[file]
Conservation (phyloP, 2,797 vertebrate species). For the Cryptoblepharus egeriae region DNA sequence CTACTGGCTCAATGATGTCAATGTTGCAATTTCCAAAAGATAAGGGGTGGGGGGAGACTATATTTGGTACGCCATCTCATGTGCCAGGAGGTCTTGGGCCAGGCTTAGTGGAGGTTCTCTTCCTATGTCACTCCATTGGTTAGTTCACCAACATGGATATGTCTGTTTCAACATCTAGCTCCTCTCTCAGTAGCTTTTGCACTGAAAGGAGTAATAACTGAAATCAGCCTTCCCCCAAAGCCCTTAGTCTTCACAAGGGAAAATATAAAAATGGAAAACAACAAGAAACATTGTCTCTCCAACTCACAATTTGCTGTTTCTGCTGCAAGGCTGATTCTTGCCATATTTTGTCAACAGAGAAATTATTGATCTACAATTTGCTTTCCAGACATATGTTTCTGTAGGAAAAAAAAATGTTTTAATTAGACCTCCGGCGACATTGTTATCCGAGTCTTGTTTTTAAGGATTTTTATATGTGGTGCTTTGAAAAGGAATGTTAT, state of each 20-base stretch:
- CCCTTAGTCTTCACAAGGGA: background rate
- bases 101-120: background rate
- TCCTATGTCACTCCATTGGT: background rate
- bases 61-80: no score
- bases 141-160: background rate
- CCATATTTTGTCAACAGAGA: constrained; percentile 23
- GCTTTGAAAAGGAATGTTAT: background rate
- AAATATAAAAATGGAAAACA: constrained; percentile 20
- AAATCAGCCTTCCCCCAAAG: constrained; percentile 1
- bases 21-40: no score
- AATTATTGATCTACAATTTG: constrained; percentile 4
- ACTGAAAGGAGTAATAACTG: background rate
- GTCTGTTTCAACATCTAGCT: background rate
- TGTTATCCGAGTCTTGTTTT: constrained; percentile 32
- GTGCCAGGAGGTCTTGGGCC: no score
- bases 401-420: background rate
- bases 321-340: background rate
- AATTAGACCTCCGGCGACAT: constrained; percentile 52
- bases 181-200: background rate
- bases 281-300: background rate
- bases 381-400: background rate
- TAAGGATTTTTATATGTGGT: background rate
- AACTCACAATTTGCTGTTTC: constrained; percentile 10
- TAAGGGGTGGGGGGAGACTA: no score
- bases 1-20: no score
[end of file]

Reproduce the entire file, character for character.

Conservation (phyloP, 2,797 vertebrate species). For the Cryptoblepharus egeriae region DNA sequence CTACTGGCTCAATGATGTCAATGTTGCAATTTCCAAAAGATAAGGGGTGGGGGGAGACTATATTTGGTACGCCATCTCATGTGCCAGGAGGTCTTGGGCCAGGCTTAGTGGAGGTTCTCTTCCTATGTCACTCCATTGGTTAGTTCACCAACATGGATATGTCTGTTTCAACATCTAGCTCCTCTCTCAGTAGCTTTTGCACTGAAAGGAGTAATAACTGAAATCAGCCTTCCCCCAAAGCCCTTAGTCTTCACAAGGGAAAATATAAAAATGGAAAACAACAAGAAACATTGTCTCTCCAACTCACAATTTGCTGTTTCTGCTGCAAGGCTGATTCTTGCCATATTTTGTCAACAGAGAAATTATTGATCTACAATTTGCTTTCCAGACATATGTTTCTGTAGGAAAAAAAAATGTTTTAATTAGACCTCCGGCGACATTGTTATCCGAGTCTTGTTTTTAAGGATTTTTATATGTGGTGCTTTGAAAAGGAATGTTAT, state of each 20-base stretch:
- CCCTTAGTCTTCACAAGGGA: background rate
- bases 101-120: background rate
- TCCTATGTCACTCCATTGGT: background rate
- bases 61-80: no score
- bases 141-160: background rate
- CCATATTTTGTCAACAGAGA: constrained; percentile 23
- GCTTTGAAAAGGAATGTTAT: background rate
- AAATATAAAAATGGAAAACA: constrained; percentile 20
- AAATCAGCCTTCCCCCAAAG: constrained; percentile 1
- bases 21-40: no score
- AATTATTGATCTACAATTTG: constrained; percentile 4
- ACTGAAAGGAGTAATAACTG: background rate
- GTCTGTTTCAACATCTAGCT: background rate
- TGTTATCCGAGTCTTGTTTT: constrained; percentile 32
- GTGCCAGGAGGTCTTGGGCC: no score
- bases 401-420: background rate
- bases 321-340: background rate
- AATTAGACCTCCGGCGACAT: constrained; percentile 52
- bases 181-200: background rate
- bases 281-300: background rate
- bases 381-400: background rate
- TAAGGATTTTTATATGTGGT: background rate
- AACTCACAATTTGCTGTTTC: constrained; percentile 10
- TAAGGGGTGGGGGGAGACTA: no score
- bases 1-20: no score